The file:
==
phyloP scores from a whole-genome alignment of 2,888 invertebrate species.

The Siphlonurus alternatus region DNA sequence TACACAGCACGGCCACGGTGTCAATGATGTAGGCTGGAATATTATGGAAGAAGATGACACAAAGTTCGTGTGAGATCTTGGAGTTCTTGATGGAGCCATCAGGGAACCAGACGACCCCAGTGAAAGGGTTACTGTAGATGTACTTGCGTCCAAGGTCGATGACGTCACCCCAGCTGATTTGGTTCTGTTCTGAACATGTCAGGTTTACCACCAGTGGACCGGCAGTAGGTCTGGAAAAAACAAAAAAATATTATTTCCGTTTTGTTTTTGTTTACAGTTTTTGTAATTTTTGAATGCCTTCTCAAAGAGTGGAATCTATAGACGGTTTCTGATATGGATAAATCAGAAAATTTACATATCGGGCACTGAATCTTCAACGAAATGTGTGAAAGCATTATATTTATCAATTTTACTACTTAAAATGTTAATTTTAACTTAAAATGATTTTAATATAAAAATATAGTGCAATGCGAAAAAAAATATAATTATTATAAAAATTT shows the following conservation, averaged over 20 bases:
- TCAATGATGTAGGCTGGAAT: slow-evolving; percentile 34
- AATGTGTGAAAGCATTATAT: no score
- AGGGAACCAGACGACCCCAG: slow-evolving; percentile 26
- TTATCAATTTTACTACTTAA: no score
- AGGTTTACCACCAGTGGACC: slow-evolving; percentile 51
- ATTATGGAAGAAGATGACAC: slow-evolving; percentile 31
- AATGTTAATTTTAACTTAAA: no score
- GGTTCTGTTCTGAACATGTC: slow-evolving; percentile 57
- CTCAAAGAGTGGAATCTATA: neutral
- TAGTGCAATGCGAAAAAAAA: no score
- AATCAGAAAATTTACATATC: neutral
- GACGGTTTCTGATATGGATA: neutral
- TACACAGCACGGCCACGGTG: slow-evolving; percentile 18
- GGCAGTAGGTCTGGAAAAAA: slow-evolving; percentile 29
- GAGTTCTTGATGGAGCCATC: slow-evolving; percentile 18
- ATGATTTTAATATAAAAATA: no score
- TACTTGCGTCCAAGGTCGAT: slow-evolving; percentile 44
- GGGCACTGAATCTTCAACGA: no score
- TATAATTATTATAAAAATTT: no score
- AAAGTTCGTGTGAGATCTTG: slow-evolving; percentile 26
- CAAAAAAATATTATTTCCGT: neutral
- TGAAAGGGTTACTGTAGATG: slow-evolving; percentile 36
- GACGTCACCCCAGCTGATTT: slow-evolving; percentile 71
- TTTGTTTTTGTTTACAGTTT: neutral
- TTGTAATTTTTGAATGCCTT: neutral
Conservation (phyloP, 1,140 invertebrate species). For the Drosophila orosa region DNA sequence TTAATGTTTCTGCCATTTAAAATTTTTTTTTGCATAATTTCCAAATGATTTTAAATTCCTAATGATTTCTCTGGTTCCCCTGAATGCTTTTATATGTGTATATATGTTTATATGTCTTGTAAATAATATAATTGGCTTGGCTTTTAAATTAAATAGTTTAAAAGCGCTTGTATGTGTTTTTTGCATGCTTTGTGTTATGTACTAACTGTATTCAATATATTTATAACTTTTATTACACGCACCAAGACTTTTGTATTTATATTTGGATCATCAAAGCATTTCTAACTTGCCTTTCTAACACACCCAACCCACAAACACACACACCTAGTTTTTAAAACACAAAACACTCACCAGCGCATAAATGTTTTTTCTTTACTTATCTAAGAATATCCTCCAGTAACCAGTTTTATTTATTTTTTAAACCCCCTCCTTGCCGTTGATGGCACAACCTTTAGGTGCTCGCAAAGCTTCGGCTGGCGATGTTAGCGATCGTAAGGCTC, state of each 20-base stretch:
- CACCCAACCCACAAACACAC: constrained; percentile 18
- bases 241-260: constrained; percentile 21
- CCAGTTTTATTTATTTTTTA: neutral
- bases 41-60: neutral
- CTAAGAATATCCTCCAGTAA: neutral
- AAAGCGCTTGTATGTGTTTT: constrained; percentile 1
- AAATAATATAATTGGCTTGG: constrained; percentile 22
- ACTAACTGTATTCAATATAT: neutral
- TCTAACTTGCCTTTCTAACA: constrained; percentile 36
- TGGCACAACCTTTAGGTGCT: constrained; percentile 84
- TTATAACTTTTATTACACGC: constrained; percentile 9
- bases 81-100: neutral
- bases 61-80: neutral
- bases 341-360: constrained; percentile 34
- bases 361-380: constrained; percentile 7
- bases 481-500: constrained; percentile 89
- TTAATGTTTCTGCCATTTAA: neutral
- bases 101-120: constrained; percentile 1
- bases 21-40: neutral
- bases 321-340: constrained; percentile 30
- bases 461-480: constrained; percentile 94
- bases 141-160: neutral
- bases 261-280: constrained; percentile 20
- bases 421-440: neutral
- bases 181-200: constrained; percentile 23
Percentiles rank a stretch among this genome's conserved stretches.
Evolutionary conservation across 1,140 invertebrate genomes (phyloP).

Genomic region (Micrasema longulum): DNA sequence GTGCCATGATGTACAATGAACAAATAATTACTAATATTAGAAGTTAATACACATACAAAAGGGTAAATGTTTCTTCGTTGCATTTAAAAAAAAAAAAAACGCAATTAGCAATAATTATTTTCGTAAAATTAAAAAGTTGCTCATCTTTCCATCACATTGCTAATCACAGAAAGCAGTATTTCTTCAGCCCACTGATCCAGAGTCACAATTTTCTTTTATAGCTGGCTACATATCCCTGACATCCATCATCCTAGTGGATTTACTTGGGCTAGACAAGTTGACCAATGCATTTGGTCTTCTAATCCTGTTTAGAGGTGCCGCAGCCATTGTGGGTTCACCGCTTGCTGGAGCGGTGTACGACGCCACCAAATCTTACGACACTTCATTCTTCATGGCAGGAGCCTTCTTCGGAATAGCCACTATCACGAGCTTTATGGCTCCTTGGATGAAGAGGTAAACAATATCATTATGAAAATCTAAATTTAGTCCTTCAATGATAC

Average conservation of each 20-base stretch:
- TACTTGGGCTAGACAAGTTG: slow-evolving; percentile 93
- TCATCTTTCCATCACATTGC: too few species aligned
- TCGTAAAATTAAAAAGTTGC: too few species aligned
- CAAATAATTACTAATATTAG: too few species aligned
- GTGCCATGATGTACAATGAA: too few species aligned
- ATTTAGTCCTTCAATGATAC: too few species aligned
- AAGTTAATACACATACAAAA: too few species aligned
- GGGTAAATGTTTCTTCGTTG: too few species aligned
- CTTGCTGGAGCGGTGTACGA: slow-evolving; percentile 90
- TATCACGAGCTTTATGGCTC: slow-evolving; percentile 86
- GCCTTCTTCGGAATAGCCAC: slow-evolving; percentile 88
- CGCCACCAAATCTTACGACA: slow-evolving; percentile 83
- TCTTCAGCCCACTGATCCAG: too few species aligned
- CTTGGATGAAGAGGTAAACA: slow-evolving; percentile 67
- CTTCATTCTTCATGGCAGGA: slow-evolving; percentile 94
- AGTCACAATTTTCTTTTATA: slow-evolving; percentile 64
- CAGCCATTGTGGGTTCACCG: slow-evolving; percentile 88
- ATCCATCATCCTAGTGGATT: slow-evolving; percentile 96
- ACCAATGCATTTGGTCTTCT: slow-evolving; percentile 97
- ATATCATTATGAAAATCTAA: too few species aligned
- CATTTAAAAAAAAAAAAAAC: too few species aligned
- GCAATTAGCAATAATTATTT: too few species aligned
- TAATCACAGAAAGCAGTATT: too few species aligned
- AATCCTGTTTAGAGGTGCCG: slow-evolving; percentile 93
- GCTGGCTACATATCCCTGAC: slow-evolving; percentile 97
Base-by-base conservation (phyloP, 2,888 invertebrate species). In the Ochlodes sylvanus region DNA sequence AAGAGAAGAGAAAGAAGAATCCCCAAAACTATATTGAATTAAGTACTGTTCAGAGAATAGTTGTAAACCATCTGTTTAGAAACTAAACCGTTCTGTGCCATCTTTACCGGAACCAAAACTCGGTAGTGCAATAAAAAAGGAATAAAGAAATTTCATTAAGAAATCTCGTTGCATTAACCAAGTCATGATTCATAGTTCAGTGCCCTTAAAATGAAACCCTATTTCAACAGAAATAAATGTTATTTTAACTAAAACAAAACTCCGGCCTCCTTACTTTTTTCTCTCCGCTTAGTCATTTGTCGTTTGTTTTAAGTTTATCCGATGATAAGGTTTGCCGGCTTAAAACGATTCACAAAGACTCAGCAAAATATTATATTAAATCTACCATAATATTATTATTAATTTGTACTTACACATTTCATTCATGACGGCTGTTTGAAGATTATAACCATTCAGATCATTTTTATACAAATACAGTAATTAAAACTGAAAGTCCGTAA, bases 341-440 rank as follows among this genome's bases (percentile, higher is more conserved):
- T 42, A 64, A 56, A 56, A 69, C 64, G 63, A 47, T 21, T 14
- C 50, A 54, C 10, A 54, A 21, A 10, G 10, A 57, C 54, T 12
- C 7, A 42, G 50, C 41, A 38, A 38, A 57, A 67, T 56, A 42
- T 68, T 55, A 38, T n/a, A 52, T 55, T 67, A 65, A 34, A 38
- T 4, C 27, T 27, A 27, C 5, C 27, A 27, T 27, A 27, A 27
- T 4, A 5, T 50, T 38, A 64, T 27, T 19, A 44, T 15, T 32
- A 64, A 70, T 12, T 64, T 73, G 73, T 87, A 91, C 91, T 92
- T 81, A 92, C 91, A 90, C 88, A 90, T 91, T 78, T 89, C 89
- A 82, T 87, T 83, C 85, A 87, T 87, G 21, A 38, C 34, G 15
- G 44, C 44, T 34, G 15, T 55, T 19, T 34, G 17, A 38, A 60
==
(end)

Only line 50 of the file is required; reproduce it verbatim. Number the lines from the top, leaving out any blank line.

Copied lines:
- bases 141-160: neutral